Why Chris Christie and Bobby Jindal Could Miss the Next GOP Debate

PHOTO: Bobby Jindal and Chris Christie during the CNBC debates on Oct. 28, 2015.PlayGetty Images
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The 2016 presidential race has already changed shape since the third Republican debate just last week -- and now it looks like the GOP debate lineups could also be changing.

It's possible that we could have already seen our last Republican debate with 10 candidates packed onto a stage.

An ABC News analysis of recent national polls shows that Chris Christie is likely to be excluded from the fourth Republican debate slated for next Tuesday in Milwaukee.

A Fox Business rep told ABC News that the network will reveal the debate stage participants on Thursday at 7 p.m.

“We won’t know until tonight," Christie said on Fox News Thursday morning. "But listen, the bottom line is you need to be on a stage and debating. And so I will be on a stage debating one way or another, wherever they put me. You want to put one in the middle of the square in Manchester, I’ll do it there. People need to hear our voice and our ideas.”

In order to make the mainstage debate, a candidate must hit an average of 2.5 percent in the four most recent national polls, according to Fox Business criteria. A candidate must hit at least 1 percent in at least one of those four of those polls to make the undercard debate.

But Christie isn't the only candidate whose participation in next Tuesday's debate is in jeopardy. Bobby Jindal is also in danger of getting excluded from the undercard debate next week.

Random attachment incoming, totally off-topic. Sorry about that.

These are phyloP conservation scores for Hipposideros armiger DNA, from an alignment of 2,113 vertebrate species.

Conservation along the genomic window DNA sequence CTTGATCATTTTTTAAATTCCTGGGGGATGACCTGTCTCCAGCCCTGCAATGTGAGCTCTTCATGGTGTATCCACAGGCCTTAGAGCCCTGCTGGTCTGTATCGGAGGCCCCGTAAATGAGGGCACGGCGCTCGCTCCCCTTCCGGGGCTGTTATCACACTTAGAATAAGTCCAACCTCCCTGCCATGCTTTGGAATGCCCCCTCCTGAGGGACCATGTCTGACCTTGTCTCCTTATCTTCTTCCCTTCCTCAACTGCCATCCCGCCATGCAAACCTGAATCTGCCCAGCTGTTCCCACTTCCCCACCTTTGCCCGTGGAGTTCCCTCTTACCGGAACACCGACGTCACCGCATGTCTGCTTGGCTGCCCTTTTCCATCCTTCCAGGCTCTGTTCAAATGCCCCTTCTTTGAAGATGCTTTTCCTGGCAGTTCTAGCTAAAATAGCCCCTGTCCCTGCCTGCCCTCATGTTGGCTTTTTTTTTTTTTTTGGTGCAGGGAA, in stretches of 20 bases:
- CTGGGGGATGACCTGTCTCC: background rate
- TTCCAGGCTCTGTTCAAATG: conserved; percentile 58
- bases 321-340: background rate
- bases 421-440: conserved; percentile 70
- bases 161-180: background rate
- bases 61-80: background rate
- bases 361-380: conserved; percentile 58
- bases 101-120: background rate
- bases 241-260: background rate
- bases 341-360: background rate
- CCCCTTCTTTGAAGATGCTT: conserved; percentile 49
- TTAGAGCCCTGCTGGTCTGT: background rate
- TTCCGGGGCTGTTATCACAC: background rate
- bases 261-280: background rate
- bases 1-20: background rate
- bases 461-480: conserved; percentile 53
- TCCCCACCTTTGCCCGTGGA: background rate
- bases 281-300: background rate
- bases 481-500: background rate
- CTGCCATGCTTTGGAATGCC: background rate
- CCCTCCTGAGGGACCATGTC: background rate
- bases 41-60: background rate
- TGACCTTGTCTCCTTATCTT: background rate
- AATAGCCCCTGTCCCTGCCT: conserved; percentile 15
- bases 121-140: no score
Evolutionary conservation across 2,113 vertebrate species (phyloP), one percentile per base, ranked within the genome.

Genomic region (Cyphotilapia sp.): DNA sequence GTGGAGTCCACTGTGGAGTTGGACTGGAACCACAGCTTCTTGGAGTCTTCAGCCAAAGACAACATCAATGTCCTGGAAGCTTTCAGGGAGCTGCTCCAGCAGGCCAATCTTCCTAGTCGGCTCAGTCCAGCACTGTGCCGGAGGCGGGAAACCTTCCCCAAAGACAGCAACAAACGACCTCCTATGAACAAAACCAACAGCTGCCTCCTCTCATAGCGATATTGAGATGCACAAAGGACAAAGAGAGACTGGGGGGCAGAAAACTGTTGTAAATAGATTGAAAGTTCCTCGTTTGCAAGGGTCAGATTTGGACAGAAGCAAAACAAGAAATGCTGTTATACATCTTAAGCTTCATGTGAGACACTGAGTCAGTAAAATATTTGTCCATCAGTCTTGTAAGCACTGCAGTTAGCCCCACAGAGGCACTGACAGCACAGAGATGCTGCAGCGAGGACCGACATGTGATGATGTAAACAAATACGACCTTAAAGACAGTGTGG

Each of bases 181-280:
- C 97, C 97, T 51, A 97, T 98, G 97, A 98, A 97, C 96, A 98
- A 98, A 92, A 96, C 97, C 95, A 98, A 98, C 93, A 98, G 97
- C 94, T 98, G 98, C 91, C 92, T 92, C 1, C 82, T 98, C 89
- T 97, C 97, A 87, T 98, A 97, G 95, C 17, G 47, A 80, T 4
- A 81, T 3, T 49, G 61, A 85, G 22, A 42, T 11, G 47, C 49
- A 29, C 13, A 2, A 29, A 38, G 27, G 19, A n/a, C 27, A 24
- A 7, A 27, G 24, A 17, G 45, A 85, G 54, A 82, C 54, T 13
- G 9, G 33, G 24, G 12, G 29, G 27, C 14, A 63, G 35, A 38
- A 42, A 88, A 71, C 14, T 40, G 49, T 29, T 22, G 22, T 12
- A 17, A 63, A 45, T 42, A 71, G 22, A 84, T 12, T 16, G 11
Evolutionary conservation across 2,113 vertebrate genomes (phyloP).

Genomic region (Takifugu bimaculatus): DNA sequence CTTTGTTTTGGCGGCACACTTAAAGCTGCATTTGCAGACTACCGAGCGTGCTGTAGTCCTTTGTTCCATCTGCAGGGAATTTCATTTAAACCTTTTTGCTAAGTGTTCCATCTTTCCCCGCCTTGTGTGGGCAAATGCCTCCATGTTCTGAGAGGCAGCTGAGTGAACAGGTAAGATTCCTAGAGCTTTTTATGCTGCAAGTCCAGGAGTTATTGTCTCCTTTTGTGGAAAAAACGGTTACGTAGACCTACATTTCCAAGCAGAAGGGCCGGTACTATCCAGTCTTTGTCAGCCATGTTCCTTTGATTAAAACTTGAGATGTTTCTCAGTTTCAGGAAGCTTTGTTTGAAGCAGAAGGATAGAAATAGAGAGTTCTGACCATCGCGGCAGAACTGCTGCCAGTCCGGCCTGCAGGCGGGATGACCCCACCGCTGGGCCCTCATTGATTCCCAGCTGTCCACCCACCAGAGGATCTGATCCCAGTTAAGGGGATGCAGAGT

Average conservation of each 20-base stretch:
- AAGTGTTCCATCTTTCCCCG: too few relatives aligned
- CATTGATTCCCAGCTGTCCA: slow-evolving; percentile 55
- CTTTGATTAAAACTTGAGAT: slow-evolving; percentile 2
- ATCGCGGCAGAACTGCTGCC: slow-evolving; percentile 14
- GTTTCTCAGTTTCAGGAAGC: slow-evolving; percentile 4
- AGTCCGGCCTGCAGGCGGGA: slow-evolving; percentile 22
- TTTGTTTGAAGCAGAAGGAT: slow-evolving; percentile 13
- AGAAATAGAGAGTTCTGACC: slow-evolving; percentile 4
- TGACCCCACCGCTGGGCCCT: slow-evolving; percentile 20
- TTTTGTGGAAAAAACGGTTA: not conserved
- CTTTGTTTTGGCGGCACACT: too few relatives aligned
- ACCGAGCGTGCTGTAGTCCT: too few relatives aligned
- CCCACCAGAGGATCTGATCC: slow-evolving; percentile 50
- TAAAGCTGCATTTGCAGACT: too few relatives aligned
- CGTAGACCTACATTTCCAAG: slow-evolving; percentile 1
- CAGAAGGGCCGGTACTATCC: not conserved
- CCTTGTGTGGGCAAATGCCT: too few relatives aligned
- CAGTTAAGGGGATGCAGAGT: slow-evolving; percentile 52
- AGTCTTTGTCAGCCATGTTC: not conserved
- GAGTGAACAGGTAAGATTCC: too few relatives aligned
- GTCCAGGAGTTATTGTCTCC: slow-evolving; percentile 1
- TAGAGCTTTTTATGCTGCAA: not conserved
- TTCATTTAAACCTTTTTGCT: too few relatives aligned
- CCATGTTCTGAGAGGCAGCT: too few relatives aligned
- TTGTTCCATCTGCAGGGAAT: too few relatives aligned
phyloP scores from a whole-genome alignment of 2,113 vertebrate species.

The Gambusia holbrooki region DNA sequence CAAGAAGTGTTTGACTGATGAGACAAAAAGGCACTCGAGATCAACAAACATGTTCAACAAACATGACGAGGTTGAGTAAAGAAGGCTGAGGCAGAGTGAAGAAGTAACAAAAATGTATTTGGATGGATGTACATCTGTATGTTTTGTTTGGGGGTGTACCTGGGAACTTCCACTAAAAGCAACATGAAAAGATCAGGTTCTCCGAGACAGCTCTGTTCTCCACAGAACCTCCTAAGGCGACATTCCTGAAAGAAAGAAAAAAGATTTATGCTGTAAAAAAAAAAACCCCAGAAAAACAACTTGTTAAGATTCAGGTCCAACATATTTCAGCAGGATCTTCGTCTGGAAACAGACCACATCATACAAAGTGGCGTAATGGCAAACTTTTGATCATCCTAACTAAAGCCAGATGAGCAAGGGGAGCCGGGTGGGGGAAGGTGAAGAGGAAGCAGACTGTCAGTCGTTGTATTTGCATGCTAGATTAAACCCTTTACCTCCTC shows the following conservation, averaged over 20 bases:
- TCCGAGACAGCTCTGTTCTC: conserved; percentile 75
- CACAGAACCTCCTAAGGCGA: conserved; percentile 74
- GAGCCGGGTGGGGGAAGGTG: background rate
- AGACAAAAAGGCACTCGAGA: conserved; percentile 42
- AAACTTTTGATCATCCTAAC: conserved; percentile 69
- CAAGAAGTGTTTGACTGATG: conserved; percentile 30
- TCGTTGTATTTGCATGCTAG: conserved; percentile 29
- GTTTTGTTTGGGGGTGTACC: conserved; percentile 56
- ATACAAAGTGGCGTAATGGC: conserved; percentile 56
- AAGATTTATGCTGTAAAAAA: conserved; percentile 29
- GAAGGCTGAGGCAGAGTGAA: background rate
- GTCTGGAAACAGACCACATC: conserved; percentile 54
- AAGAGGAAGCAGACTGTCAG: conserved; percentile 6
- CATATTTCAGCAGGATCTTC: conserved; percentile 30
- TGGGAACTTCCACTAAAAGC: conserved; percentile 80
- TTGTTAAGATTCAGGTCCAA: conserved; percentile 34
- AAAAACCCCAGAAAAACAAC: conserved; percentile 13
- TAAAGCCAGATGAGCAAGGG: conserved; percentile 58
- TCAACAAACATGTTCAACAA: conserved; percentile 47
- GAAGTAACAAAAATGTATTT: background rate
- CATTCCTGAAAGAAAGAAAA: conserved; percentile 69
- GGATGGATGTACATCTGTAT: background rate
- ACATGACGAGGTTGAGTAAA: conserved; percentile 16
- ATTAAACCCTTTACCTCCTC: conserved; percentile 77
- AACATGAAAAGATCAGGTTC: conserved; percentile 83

The men were at 2 percent and less than 0.5 percent respectively in a Fox New poll out today.

George Pataki and Lindsey Graham are also on the chopping block, both facing the possibility of watching the undercard debate from home. Not to mention, there's also a chance that Mike Huckabee will also be cast to the undercard debate.

The rest of the field is almost certain to make the cut.

It all depends on which polls Fox Business chooses to include in their calculations. The network has said that they would include polls from "major, nationally-recognized organizations that use standard methodological techniques."

Last time, Fox News opted not to use a poll from NBC/WSJ. And a poll from Investor's Business Daily could also make or break certain candidates depending on whether Fox Business choosing to include or not include the numbers.